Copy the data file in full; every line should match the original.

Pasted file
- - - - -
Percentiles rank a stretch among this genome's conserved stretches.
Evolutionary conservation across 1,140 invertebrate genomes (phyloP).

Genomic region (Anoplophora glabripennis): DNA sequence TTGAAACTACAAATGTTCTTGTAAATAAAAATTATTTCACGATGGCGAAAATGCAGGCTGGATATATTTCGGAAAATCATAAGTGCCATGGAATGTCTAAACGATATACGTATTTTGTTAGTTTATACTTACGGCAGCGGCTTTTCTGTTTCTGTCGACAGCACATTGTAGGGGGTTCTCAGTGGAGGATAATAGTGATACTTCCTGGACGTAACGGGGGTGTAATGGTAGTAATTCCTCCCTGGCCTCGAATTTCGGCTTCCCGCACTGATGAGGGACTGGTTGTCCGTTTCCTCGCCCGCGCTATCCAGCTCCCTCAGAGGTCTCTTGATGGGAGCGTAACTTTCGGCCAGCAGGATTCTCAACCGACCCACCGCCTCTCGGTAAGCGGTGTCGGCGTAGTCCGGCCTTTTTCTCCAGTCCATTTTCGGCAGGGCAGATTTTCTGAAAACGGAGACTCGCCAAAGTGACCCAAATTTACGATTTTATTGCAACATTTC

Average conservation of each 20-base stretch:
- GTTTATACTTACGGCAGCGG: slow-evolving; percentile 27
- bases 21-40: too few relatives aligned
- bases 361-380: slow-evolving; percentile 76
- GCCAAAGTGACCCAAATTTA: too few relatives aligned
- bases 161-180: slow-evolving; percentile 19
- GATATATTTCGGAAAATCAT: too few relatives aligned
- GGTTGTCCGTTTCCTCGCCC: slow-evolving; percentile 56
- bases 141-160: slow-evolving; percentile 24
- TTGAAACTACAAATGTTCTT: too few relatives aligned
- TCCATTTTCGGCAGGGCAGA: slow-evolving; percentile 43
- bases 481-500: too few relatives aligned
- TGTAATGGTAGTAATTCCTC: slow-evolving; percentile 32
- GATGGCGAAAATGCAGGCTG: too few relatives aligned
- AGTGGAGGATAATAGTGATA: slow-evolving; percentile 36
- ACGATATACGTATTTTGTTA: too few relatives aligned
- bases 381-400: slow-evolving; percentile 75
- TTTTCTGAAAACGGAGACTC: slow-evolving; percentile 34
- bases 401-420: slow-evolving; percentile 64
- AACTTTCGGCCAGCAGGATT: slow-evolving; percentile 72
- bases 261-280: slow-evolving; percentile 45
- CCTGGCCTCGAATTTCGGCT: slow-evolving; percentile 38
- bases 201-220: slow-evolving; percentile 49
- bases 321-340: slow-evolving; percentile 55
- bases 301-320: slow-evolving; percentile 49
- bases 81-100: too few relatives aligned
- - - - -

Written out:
Percentiles rank a stretch among this genome's conserved stretches.
Evolutionary conservation across 1,140 invertebrate genomes (phyloP).

Genomic region (Anoplophora glabripennis): DNA sequence TTGAAACTACAAATGTTCTTGTAAATAAAAATTATTTCACGATGGCGAAAATGCAGGCTGGATATATTTCGGAAAATCATAAGTGCCATGGAATGTCTAAACGATATACGTATTTTGTTAGTTTATACTTACGGCAGCGGCTTTTCTGTTTCTGTCGACAGCACATTGTAGGGGGTTCTCAGTGGAGGATAATAGTGATACTTCCTGGACGTAACGGGGGTGTAATGGTAGTAATTCCTCCCTGGCCTCGAATTTCGGCTTCCCGCACTGATGAGGGACTGGTTGTCCGTTTCCTCGCCCGCGCTATCCAGCTCCCTCAGAGGTCTCTTGATGGGAGCGTAACTTTCGGCCAGCAGGATTCTCAACCGACCCACCGCCTCTCGGTAAGCGGTGTCGGCGTAGTCCGGCCTTTTTCTCCAGTCCATTTTCGGCAGGGCAGATTTTCTGAAAACGGAGACTCGCCAAAGTGACCCAAATTTACGATTTTATTGCAACATTTC

Average conservation of each 20-base stretch:
- GTTTATACTTACGGCAGCGG: slow-evolving; percentile 27
- bases 21-40: too few relatives aligned
- bases 361-380: slow-evolving; percentile 76
- GCCAAAGTGACCCAAATTTA: too few relatives aligned
- bases 161-180: slow-evolving; percentile 19
- GATATATTTCGGAAAATCAT: too few relatives aligned
- GGTTGTCCGTTTCCTCGCCC: slow-evolving; percentile 56
- bases 141-160: slow-evolving; percentile 24
- TTGAAACTACAAATGTTCTT: too few relatives aligned
- TCCATTTTCGGCAGGGCAGA: slow-evolving; percentile 43
- bases 481-500: too few relatives aligned
- TGTAATGGTAGTAATTCCTC: slow-evolving; percentile 32
- GATGGCGAAAATGCAGGCTG: too few relatives aligned
- AGTGGAGGATAATAGTGATA: slow-evolving; percentile 36
- ACGATATACGTATTTTGTTA: too few relatives aligned
- bases 381-400: slow-evolving; percentile 75
- TTTTCTGAAAACGGAGACTC: slow-evolving; percentile 34
- bases 401-420: slow-evolving; percentile 64
- AACTTTCGGCCAGCAGGATT: slow-evolving; percentile 72
- bases 261-280: slow-evolving; percentile 45
- CCTGGCCTCGAATTTCGGCT: slow-evolving; percentile 38
- bases 201-220: slow-evolving; percentile 49
- bases 321-340: slow-evolving; percentile 55
- bases 301-320: slow-evolving; percentile 49
- bases 81-100: too few relatives aligned